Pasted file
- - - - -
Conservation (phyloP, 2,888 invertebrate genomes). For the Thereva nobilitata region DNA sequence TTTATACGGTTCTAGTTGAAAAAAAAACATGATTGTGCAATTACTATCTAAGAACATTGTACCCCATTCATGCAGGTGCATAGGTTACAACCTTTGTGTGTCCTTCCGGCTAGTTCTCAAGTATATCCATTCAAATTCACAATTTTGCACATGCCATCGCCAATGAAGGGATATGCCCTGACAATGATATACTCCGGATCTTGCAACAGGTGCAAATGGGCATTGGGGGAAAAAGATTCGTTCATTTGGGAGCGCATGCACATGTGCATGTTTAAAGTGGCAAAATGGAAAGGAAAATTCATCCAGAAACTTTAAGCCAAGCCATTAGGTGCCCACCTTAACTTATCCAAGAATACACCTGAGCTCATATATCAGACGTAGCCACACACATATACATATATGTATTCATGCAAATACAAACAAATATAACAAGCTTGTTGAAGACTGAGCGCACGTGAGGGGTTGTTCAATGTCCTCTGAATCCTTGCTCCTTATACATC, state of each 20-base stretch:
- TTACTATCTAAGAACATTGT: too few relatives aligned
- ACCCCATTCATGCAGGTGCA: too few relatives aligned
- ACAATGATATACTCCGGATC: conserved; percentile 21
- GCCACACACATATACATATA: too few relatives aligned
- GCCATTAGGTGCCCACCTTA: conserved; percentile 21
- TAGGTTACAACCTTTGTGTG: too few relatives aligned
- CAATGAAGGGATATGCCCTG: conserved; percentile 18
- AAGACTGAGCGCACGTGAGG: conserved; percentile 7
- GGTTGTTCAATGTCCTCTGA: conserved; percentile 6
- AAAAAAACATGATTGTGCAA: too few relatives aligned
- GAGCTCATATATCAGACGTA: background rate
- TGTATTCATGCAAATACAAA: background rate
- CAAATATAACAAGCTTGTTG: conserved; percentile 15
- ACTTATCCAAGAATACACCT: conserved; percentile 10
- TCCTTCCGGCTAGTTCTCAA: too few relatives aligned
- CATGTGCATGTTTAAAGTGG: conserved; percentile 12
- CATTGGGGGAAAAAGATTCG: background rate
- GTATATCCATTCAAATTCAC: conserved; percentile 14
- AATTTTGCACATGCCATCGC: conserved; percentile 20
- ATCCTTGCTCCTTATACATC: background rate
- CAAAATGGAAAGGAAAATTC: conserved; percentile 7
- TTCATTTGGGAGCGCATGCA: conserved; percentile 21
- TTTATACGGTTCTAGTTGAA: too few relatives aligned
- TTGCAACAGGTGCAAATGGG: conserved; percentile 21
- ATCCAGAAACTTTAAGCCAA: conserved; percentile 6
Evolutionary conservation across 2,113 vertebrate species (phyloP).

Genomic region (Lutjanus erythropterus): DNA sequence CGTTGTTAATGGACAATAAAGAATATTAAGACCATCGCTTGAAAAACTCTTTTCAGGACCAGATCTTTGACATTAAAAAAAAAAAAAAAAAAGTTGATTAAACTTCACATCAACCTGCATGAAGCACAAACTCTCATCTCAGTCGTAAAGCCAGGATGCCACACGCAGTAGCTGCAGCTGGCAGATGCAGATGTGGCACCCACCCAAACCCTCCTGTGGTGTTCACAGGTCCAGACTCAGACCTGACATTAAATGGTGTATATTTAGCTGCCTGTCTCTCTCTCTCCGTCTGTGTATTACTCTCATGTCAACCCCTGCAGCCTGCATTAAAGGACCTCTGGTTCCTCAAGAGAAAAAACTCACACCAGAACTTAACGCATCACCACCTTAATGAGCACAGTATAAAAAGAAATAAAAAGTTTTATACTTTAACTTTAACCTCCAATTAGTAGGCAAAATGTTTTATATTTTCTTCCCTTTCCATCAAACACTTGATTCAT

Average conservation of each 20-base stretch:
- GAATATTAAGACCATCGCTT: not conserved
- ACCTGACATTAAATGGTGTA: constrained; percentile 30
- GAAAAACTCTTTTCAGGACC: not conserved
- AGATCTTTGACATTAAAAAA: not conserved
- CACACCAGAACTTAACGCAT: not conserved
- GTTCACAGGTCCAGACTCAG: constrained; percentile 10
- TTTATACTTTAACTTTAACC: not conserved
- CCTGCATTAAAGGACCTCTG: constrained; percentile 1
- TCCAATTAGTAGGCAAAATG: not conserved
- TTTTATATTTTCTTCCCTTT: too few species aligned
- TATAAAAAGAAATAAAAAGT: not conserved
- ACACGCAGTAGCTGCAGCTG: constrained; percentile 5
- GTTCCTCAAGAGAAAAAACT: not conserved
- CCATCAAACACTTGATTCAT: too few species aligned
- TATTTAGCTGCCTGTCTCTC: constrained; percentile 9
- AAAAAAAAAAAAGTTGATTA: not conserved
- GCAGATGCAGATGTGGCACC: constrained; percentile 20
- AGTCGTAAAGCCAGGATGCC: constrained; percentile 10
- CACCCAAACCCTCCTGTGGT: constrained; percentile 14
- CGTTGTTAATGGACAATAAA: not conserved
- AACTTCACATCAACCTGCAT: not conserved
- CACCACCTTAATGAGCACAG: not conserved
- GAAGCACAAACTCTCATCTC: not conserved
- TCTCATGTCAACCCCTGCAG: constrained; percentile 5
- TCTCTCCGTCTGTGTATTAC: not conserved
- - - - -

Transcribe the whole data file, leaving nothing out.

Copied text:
Conservation (phyloP, 2,888 invertebrate genomes). For the Thereva nobilitata region DNA sequence TTTATACGGTTCTAGTTGAAAAAAAAACATGATTGTGCAATTACTATCTAAGAACATTGTACCCCATTCATGCAGGTGCATAGGTTACAACCTTTGTGTGTCCTTCCGGCTAGTTCTCAAGTATATCCATTCAAATTCACAATTTTGCACATGCCATCGCCAATGAAGGGATATGCCCTGACAATGATATACTCCGGATCTTGCAACAGGTGCAAATGGGCATTGGGGGAAAAAGATTCGTTCATTTGGGAGCGCATGCACATGTGCATGTTTAAAGTGGCAAAATGGAAAGGAAAATTCATCCAGAAACTTTAAGCCAAGCCATTAGGTGCCCACCTTAACTTATCCAAGAATACACCTGAGCTCATATATCAGACGTAGCCACACACATATACATATATGTATTCATGCAAATACAAACAAATATAACAAGCTTGTTGAAGACTGAGCGCACGTGAGGGGTTGTTCAATGTCCTCTGAATCCTTGCTCCTTATACATC, state of each 20-base stretch:
- TTACTATCTAAGAACATTGT: too few relatives aligned
- ACCCCATTCATGCAGGTGCA: too few relatives aligned
- ACAATGATATACTCCGGATC: conserved; percentile 21
- GCCACACACATATACATATA: too few relatives aligned
- GCCATTAGGTGCCCACCTTA: conserved; percentile 21
- TAGGTTACAACCTTTGTGTG: too few relatives aligned
- CAATGAAGGGATATGCCCTG: conserved; percentile 18
- AAGACTGAGCGCACGTGAGG: conserved; percentile 7
- GGTTGTTCAATGTCCTCTGA: conserved; percentile 6
- AAAAAAACATGATTGTGCAA: too few relatives aligned
- GAGCTCATATATCAGACGTA: background rate
- TGTATTCATGCAAATACAAA: background rate
- CAAATATAACAAGCTTGTTG: conserved; percentile 15
- ACTTATCCAAGAATACACCT: conserved; percentile 10
- TCCTTCCGGCTAGTTCTCAA: too few relatives aligned
- CATGTGCATGTTTAAAGTGG: conserved; percentile 12
- CATTGGGGGAAAAAGATTCG: background rate
- GTATATCCATTCAAATTCAC: conserved; percentile 14
- AATTTTGCACATGCCATCGC: conserved; percentile 20
- ATCCTTGCTCCTTATACATC: background rate
- CAAAATGGAAAGGAAAATTC: conserved; percentile 7
- TTCATTTGGGAGCGCATGCA: conserved; percentile 21
- TTTATACGGTTCTAGTTGAA: too few relatives aligned
- TTGCAACAGGTGCAAATGGG: conserved; percentile 21
- ATCCAGAAACTTTAAGCCAA: conserved; percentile 6
Evolutionary conservation across 2,113 vertebrate species (phyloP).

Genomic region (Lutjanus erythropterus): DNA sequence CGTTGTTAATGGACAATAAAGAATATTAAGACCATCGCTTGAAAAACTCTTTTCAGGACCAGATCTTTGACATTAAAAAAAAAAAAAAAAAAGTTGATTAAACTTCACATCAACCTGCATGAAGCACAAACTCTCATCTCAGTCGTAAAGCCAGGATGCCACACGCAGTAGCTGCAGCTGGCAGATGCAGATGTGGCACCCACCCAAACCCTCCTGTGGTGTTCACAGGTCCAGACTCAGACCTGACATTAAATGGTGTATATTTAGCTGCCTGTCTCTCTCTCTCCGTCTGTGTATTACTCTCATGTCAACCCCTGCAGCCTGCATTAAAGGACCTCTGGTTCCTCAAGAGAAAAAACTCACACCAGAACTTAACGCATCACCACCTTAATGAGCACAGTATAAAAAGAAATAAAAAGTTTTATACTTTAACTTTAACCTCCAATTAGTAGGCAAAATGTTTTATATTTTCTTCCCTTTCCATCAAACACTTGATTCAT

Average conservation of each 20-base stretch:
- GAATATTAAGACCATCGCTT: not conserved
- ACCTGACATTAAATGGTGTA: constrained; percentile 30
- GAAAAACTCTTTTCAGGACC: not conserved
- AGATCTTTGACATTAAAAAA: not conserved
- CACACCAGAACTTAACGCAT: not conserved
- GTTCACAGGTCCAGACTCAG: constrained; percentile 10
- TTTATACTTTAACTTTAACC: not conserved
- CCTGCATTAAAGGACCTCTG: constrained; percentile 1
- TCCAATTAGTAGGCAAAATG: not conserved
- TTTTATATTTTCTTCCCTTT: too few species aligned
- TATAAAAAGAAATAAAAAGT: not conserved
- ACACGCAGTAGCTGCAGCTG: constrained; percentile 5
- GTTCCTCAAGAGAAAAAACT: not conserved
- CCATCAAACACTTGATTCAT: too few species aligned
- TATTTAGCTGCCTGTCTCTC: constrained; percentile 9
- AAAAAAAAAAAAGTTGATTA: not conserved
- GCAGATGCAGATGTGGCACC: constrained; percentile 20
- AGTCGTAAAGCCAGGATGCC: constrained; percentile 10
- CACCCAAACCCTCCTGTGGT: constrained; percentile 14
- CGTTGTTAATGGACAATAAA: not conserved
- AACTTCACATCAACCTGCAT: not conserved
- CACCACCTTAATGAGCACAG: not conserved
- GAAGCACAAACTCTCATCTC: not conserved
- TCTCATGTCAACCCCTGCAG: constrained; percentile 5
- TCTCTCCGTCTGTGTATTAC: not conserved